Teak wood trim on a boat tends to get covered with mildew, turning it dark. The easiest way to clean teak is with a moderately powered pressure washer of 1 200 to 1 600 psi. As the pressure washer blows off the mildew and dirt, the attractive amber color of the wood is revealed.

Don’t use the more powerful 3 000-psi pressure washers, as they can damage your boat.

There are also a variety of different teak cleansers available at any marine store that do a good job of cleaning and brightening your woodwork. Once the teak is clean and dry, rub in a little teak oil to help protect it from the elements.


As stated earlier, the condition of the trailer that came with your boat is vitally important when it comes time to sell. If your trailer has been abandoned and neglected to the point where it is no longer roadworthy, it can trip up a sale just when the buyer is starting to think about taking the boat home with him. As a general rule then, your trailer must be ready to hit the road for a three-hour trip home without any problems before you even think about advertising the fact that it’s for sale. Not only that, it must look like it is ready to hit the road for a three-hour trip home without any problems so it won’t scare off any prospective buyers.

Photo of 1997 Larsen
Boat 1997 Larsen
1997 Larsen. This boat is ready to be sold. It is as clean, neat and uncluttered as a new one. The trailer and tires are ready for the trip home.

With this as your objective, first clean off any loose rust with a wire brush. Then apply a coat of rust-stop paint. After that, check the wiring connector and trailer lights, and correct any problems that you find. Replacement trailer light kits are both inexpensive and readily available at pretty much any marine or discount store.

View from the boat
Deck of 1997 Larsen

If the trailer has brakes, make sure they are functioning. If not, do what is required to be sure the trailer will stop when the brakes are applied. Sometimes this can be accomplished with just some cleaning and lubrication. Along these same lines, if the tires are all cracked and split, replace them. Ditto for the wheels if they are displaying significant rust.

Boat engine
Engine on 1997 Larsen

Unfortunately, there is always the possibility that you may have received a budget trailer with your boat and that while it was sitting out in the weather, it deteriorated to the point where it is unusable and could cost more to repair than to replace. If this is the case, you may want consider offering the boat for sale without a trailer, or buying a new trailer to sell with the boat.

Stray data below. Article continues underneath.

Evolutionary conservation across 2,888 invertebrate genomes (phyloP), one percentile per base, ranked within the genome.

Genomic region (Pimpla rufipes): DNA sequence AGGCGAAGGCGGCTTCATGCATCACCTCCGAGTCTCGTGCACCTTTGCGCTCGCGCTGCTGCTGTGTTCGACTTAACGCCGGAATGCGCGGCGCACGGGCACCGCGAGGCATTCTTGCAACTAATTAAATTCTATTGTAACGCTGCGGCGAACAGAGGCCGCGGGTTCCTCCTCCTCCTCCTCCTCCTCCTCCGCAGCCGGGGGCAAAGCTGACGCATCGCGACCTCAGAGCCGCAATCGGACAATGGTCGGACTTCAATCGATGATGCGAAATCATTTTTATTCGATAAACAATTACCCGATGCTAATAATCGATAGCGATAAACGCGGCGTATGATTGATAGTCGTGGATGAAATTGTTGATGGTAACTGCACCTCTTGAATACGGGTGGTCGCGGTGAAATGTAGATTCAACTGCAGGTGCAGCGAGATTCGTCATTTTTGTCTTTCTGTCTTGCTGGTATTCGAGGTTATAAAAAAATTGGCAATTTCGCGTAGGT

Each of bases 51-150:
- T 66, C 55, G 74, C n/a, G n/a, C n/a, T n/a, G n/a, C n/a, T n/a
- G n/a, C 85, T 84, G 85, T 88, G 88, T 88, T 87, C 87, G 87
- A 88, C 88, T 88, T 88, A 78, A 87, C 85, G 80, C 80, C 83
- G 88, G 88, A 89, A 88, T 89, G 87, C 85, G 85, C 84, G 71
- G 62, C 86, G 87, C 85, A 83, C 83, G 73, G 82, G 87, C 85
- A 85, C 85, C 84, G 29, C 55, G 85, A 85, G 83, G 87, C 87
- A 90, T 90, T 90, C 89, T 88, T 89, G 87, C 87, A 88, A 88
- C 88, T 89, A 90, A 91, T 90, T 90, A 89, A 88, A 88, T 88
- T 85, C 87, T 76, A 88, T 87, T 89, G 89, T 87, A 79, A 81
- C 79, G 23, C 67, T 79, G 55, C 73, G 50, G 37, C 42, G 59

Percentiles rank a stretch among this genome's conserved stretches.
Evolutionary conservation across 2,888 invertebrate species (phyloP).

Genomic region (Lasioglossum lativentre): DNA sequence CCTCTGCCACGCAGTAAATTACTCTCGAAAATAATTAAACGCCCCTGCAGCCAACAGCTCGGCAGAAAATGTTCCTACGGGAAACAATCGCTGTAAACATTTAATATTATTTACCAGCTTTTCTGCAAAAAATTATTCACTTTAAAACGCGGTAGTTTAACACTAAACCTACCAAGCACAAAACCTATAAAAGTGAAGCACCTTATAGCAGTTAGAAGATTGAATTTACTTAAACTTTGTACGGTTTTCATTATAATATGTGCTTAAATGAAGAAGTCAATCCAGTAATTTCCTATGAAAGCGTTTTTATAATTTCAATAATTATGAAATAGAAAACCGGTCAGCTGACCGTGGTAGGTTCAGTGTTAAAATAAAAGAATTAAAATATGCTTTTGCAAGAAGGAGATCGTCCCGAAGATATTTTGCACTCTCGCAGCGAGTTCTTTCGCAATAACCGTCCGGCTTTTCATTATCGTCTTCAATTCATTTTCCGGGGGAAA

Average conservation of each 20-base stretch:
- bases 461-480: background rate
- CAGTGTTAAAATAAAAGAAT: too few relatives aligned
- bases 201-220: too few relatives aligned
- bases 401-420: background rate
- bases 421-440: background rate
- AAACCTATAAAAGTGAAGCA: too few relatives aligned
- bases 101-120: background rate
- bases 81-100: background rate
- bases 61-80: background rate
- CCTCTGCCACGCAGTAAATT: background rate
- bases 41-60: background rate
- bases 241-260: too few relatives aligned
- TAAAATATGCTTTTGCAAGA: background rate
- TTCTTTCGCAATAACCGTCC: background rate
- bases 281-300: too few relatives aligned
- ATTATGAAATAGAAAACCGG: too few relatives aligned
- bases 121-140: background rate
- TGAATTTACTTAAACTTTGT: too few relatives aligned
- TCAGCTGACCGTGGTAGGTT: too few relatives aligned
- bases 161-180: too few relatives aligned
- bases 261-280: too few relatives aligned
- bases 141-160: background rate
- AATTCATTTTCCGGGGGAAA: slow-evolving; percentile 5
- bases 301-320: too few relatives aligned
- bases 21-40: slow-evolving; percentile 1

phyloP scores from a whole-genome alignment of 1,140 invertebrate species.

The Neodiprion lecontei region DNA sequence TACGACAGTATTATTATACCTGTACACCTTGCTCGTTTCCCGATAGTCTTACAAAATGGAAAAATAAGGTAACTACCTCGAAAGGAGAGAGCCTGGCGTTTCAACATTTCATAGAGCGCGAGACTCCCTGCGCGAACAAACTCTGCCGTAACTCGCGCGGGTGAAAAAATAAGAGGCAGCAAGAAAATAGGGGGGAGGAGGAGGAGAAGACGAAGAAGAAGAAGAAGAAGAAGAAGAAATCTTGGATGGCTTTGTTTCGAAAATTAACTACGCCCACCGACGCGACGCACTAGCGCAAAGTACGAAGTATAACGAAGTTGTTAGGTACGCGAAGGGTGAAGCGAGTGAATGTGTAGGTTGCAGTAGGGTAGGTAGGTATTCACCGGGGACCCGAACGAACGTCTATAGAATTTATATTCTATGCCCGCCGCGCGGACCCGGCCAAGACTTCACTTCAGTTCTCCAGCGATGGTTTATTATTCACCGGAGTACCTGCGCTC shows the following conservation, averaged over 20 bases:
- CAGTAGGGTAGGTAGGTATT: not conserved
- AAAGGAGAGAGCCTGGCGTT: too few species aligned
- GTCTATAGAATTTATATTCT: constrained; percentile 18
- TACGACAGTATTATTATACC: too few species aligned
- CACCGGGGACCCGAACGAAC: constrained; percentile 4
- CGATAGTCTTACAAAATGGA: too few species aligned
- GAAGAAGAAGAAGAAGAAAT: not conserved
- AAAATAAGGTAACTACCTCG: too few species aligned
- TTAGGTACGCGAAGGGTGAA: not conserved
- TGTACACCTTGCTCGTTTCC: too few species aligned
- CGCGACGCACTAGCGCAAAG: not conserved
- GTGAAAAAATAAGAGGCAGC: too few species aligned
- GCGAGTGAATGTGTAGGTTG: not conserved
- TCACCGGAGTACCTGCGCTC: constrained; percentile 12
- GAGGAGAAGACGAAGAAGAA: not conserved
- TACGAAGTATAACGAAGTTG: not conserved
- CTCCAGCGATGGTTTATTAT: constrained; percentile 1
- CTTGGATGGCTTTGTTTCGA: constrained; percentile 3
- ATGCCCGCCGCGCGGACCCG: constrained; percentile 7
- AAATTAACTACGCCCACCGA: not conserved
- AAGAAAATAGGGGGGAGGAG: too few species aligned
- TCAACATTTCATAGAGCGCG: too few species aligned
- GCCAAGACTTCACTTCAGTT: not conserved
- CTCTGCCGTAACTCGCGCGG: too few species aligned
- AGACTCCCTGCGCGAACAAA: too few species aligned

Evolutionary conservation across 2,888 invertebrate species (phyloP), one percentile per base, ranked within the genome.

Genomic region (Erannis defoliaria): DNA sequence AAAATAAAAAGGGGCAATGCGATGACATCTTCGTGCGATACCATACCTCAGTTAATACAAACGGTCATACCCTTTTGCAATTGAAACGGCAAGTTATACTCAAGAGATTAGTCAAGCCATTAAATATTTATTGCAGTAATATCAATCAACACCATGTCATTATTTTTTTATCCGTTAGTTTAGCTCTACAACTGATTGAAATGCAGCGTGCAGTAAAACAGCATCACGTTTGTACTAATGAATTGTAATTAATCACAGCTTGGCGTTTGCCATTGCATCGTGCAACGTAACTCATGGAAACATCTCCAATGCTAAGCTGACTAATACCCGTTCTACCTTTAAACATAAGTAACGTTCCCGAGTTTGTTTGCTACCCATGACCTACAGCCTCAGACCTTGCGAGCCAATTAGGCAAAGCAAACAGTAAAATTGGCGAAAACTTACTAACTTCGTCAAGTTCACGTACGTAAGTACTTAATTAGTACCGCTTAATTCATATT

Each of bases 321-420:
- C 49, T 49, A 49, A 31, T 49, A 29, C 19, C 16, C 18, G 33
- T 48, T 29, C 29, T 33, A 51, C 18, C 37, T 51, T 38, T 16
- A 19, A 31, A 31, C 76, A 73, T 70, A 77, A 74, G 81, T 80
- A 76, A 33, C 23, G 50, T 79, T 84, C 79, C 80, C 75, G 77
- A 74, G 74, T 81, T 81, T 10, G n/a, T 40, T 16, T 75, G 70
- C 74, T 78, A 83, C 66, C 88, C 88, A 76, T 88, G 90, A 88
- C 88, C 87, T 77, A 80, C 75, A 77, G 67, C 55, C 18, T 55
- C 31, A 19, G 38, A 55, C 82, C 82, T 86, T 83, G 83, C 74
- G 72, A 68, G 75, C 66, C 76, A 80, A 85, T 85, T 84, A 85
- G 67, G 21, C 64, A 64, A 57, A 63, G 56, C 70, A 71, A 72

Locate a convenient local source for a replacement trailer and have the price and delivery information in hand in case it becomes an issue with an out-of-town buyer. Having this information readily available will allow you to settle the trailer issue that much more quickly if and when it comes up.

Get Some Fresh Eyes

Okay, things are definitely looking up! Before you call it a day, though, here’s a tip you don’t want to skip: Get some fresh eyes to come take a look at your boat and point out all those things you’ve missed. Your boat has deficiencies that you have become accustomed to seeing. A ding here, a scrape there:

You get so used to them, you don’t see them anymore, and you don’t think about them either. It’s just human nature.

What you need is someone to look over your boat as though he was a buyer, someone who will be brutally honest with you about each and every little thing that he doesn’t like. Bear in mind that you need to have the correct attitude about this process. When your helper starts telling you all the things that are wrong with your precious boat, don’t take it personally. Remember, this person is doing you a tremendous favor. Hide your face in your legal pad while you take notes. Write down each and every little thing that he or she mentions, and just keep nodding your head up and down and muttering,